Guiding Principle 2
The State expects from Spanish companies, in Spain and abroad, a behavior consistent with its responsibility to respect human rights, which implies that they must act with due diligence, depending on their size and circumstances, to avoid the violation of the rights of third parties and to deal with the adverse impacts of their activity. In this regard, in addition to recalling the obligation incumbent upon the State to protect human rights, which includes abuses that may result from business activity, also the need to preserve the reputation of the State and to promote the Brand Spain should be noted.
“The Government will establish networks among Spanish companies or that the ones that operate in Spain for the promotion of: measures, procedures or internal systems that can effectively contribute to the prevention and/or mitigation of the negative consequences of business activities on human rights; as well as for the dissemination of good practices aimed to avoid these consequences, or to influence their avoidance, reduction or remedy. The establishment of procedures for internal assessment and determination of action will be promoted in a manner that avoids other negative consequences on human rights.”
“The Monitoring Commission will design and submit to the Government the adoption of an incentive system that includes both large companies and Small and Medium Enterprises (SMEs) that carry out policies in the field of human rights. These incentives may be economic, commercial, visibility and image, or other nature, to encourage companies to have policies and reliably certify that they have implemented adequate procedures at a global level according to their size and circumstances, namely:
- A public commitment to assume its responsibility to respect human rights in accordance with the provisions of the Principle no. 16;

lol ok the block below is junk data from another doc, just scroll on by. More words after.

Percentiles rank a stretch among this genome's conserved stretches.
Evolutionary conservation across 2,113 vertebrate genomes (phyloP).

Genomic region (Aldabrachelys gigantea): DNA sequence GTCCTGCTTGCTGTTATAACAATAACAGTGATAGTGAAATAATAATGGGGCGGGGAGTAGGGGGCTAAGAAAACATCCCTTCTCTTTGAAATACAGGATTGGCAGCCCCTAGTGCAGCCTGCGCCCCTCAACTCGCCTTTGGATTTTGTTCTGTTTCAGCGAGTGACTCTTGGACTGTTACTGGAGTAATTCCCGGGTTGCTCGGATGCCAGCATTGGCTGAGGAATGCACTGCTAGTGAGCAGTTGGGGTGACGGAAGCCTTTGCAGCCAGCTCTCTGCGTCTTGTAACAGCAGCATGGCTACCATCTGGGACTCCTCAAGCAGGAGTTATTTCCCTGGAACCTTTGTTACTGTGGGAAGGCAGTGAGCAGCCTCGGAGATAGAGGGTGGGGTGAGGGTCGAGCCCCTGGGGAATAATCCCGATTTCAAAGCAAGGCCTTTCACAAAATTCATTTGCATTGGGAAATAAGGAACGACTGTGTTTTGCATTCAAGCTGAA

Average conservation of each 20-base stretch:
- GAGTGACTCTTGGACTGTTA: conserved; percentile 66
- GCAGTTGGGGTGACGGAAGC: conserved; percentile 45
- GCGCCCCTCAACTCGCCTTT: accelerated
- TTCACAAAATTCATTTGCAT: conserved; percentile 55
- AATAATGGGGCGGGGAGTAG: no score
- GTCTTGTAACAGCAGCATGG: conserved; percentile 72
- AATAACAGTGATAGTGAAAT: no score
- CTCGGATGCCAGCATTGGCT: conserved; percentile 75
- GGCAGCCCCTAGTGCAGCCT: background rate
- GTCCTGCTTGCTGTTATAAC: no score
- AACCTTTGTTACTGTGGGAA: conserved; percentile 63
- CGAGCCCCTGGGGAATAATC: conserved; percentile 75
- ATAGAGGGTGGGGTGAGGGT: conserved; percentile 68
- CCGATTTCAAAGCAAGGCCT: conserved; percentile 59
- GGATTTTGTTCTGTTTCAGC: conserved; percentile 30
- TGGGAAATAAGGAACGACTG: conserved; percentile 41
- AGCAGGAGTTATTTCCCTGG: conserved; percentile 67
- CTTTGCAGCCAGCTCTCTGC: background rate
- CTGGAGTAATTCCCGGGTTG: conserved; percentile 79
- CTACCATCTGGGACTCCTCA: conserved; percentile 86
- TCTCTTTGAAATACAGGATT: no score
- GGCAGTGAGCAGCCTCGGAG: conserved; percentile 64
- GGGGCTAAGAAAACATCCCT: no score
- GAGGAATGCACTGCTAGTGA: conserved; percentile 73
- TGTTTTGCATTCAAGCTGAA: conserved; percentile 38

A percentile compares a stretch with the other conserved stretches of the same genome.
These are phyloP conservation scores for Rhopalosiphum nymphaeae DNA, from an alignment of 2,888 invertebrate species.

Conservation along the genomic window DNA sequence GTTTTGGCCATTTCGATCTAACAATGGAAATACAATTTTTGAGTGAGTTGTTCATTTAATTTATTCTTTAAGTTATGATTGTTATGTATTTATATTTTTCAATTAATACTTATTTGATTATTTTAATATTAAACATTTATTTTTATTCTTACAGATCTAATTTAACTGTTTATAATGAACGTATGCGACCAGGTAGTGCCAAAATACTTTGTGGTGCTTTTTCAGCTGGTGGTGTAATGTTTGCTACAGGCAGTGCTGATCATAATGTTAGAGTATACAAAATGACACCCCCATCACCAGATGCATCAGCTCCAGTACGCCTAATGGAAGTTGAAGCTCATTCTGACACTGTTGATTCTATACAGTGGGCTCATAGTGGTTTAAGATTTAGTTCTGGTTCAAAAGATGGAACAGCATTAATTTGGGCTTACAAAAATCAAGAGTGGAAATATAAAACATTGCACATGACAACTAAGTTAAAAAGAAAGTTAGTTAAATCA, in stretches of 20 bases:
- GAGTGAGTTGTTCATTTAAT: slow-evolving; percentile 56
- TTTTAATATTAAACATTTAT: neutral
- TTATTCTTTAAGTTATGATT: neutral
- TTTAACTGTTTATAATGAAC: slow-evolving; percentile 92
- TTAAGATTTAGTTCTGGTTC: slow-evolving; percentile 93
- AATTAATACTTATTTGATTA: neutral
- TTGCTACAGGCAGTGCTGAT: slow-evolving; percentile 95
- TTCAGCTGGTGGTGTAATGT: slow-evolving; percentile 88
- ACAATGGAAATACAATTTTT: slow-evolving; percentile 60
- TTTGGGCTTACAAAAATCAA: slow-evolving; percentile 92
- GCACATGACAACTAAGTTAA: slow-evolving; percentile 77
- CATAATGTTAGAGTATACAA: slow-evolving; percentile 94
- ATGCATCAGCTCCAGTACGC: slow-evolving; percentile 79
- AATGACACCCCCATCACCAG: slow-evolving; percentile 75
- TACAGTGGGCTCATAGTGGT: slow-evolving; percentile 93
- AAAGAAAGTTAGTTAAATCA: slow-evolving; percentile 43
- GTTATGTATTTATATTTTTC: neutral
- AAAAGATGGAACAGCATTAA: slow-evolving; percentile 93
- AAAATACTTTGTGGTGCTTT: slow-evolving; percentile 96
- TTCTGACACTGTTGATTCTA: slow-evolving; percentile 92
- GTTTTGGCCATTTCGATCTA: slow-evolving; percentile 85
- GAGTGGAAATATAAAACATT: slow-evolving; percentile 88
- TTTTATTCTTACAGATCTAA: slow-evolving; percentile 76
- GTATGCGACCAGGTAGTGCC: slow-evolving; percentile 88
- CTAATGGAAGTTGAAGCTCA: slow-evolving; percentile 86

- A process of due diligence aligned with the sectorial guides regarding the OECD (due diligence guidance), and based on the dialogue with stakeholders that allows identification, prevention, mitigation, and accountability of how they address the impact of their own activities and those that are directly related to their business relationships in accordance with the provisions of Principles no. 17 to no. 21;
- Some processes that allow to remedy all the negative consequences on human rights that have caused or contributed to provoke according to what is established in Principles no. 22, no.29, no. 30, no. 31.”
Guiding Principle 3
“The Government will train the personnel of the State Foreign Service, in accordance with Law 2/2014, of March 25, of the Action and of State the Foreign Service, as well as to the agencies in charge of the internationalization of business abroad about the responsibility of companies to respect human rights and due diligence and redress procedures, and will incorporate the Guiding Principles into the Annual Plans for External Action and the Brand Spain. Likewise, through its Diplomatic Missions, Permanent Representations and respective Sectorial Offices, especially the Economic and Commercial Offices, as well as through the Consular Offices, Technical Cooperation Offices and Training Centers of Spanish Cooperation AECID abroad, will disseminate tools and guidelines according to the characteristics of each country.”
“In order to increase transparency, and the confidence of consumers and investors on Spanish companies, the Government will compile the reports that companies write voluntarily, in accordance with the Spanish Strategy for Corporate Social Responsibility, and the Article 39 of the Sustainable Economy Law. It will be encouraged that these take into account the impact of their activities on human rights, including the value chain, introducing a specific chapter for that purpose. Likewise, and in relation to the reports and reports mentioned in the article 35 2 a) of the Sustainable Economy Law, which binds state business corporations, and public business entities attached to the General State Administration, it will be promoted the inclusion of a section on human rights. In addition, the transposition of Directive 2014/95/EU on disclosure of non-financial information and information about diversity by certain large companies and certain groups will be carried out.”
Guiding Principle 4
… Spain supports the OECD Council Recommendation on common approaches for export credits which benefit from official support and social and environmental due diligence.
Guiding Principle 7
“The Government will promote the application of the OECD Due Diligence Guide for Supply Chains Responsible for Minerals in Conflict or High Risk Areas.”
Guiding Principle 25
“Within one year from the approval of this Plan, the Monitoring Commission will prepare a report on the legal mechanisms through which the civil liability of companies that cause damage or harm to human rights, including damage or harm caused through the lack of action on due diligence for the prevention of their own behavior, or that of their employees or agents, or that of the companies belonging to the same business group.”